The thing is, Rose Williams and Ben Lloyd-Hughes actually have rather charming chemistry together, in the sort of understated way that people who inevitably get together at a second stage in their lives do. They've both already lost the person they thought was their forever, so their relationship should naturally look and feel a bit different than what came before. On paper, it's actually the sort of courtship that makes perfect sense for both the show and the character of Charlotte Heywood. So...why aren't  I more into it?

Part of the problem is that, as a character, Colbourne is almost completely lacking in nuance. He's annoyingly stoic because the story requires him to be, and distant from his daughter and niece for largely the same reason. If he's standoffish with them because they remind him of the wife he lost, well—that's hardly their fault, is it? Sanditon is bending over backward to show us all the ways Charlotte's presence can help heal this broken and hurting family, but I'd really like it if Colbourne were a man who seemed the slightest bit interested in fixing the problems in his own home himself. (And I also sort of resent that so much of their story is about his grief, rather than Charlotte's, whose loss is more immediate and fresh.)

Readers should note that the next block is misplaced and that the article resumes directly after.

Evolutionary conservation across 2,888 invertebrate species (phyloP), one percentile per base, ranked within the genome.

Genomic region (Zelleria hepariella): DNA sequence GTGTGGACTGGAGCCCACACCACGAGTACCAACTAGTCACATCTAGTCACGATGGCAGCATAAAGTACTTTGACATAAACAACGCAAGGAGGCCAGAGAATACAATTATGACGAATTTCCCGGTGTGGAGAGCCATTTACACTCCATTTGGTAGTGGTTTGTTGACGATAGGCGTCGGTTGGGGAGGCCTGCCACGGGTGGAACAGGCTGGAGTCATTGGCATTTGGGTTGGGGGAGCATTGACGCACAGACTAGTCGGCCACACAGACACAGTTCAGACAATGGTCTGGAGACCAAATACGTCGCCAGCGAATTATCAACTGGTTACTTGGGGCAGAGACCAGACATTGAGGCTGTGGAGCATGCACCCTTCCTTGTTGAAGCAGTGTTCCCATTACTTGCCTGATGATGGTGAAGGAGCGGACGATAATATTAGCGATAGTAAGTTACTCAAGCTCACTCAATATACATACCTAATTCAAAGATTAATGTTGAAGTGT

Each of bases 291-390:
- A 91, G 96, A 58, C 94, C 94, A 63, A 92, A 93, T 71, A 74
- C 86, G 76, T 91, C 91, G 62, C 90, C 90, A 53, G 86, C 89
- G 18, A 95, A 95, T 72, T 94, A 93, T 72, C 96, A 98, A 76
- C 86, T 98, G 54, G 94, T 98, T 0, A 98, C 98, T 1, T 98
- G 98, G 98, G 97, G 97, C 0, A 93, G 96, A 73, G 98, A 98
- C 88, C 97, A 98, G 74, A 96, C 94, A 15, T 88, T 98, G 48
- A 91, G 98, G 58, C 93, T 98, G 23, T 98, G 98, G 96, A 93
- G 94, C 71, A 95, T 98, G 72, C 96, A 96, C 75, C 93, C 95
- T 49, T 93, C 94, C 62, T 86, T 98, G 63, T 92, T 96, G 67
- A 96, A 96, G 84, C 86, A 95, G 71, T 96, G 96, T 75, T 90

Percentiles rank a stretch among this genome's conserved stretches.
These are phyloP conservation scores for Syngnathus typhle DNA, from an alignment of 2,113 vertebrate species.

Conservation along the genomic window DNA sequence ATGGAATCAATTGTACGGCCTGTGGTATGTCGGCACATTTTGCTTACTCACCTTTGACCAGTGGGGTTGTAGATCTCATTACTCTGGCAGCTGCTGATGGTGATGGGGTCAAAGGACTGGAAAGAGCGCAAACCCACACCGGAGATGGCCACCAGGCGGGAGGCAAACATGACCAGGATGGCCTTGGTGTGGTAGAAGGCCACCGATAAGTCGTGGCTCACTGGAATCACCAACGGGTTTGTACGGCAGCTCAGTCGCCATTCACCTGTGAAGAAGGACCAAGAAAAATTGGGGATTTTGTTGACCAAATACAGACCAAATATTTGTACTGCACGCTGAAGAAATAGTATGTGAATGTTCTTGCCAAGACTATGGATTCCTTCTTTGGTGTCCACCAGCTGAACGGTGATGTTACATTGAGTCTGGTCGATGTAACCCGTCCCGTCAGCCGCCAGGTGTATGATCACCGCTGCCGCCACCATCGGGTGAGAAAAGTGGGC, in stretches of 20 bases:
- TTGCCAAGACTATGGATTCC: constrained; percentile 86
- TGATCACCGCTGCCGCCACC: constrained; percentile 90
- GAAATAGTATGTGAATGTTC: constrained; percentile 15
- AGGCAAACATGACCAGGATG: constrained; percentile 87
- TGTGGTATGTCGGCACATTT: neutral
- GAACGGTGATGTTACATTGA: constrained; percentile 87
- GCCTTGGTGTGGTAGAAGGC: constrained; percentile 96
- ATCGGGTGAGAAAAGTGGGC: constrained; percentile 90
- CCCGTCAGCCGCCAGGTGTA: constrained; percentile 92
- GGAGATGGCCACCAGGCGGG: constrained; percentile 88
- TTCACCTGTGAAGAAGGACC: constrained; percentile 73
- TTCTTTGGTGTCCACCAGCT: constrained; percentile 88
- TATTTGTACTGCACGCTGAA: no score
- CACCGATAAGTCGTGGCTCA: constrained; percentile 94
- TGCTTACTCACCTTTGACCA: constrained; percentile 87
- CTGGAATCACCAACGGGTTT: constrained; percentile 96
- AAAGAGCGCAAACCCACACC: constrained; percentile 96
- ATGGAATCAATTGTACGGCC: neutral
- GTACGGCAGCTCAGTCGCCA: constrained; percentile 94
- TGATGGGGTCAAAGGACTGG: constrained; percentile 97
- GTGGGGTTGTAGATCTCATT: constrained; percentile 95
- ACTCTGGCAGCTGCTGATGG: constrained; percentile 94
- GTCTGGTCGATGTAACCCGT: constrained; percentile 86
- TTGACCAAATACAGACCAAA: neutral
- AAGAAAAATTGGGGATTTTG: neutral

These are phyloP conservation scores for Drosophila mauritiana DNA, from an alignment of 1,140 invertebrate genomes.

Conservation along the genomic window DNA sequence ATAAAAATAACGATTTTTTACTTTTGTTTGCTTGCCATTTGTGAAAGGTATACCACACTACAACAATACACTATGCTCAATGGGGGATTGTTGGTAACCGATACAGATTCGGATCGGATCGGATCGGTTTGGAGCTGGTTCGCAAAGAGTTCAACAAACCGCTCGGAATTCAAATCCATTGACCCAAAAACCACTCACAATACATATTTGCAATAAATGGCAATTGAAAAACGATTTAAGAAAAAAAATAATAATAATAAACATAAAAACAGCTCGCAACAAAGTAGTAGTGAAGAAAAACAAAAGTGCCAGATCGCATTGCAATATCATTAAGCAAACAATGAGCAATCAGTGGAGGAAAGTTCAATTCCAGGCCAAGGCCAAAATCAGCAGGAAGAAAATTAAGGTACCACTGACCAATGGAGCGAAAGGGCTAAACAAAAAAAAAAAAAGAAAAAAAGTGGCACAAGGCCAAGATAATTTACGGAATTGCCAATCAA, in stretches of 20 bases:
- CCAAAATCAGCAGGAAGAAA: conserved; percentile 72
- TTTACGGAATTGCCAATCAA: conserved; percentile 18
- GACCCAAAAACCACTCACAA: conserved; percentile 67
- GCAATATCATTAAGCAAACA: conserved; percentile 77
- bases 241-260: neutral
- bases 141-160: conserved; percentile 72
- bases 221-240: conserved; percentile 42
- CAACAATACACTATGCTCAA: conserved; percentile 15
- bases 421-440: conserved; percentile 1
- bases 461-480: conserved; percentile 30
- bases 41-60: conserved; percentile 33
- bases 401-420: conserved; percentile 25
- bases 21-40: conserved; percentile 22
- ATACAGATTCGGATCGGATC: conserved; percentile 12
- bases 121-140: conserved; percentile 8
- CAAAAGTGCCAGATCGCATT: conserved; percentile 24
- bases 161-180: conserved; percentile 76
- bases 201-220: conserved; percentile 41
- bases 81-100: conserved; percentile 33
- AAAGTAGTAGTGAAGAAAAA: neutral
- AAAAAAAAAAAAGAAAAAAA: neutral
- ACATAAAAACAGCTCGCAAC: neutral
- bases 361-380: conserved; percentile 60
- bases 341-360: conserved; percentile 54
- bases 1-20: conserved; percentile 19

Granted, I'm not 100% sure that means Lennox is the right choice for our girl either, although I think their courtship at least feels like a more traditional romance. (And look, when he volunteered to go up in the hot air balloon with her, I was a little swoony about it.) Naturally, this is also the episode that introduces the fact that he has a ~history~ with Colbourne and a previous relationship with the woman he eventually married, which feels wildly convenient given that it's not like Lennox isn't even a Sanditon local. There's a version of this show that didn't have to set these men in direct conflict with one another this way but simply presented them as different options/kind of lives for Charlotte, but oh well it's not this one. 

Rose Williams and Rosie Graham in "Sanditon"  (Photo: Red Planet LTD)
Rose Williams and Rosie Graham in "Sanditon"  (Photo: Red Planet LTD)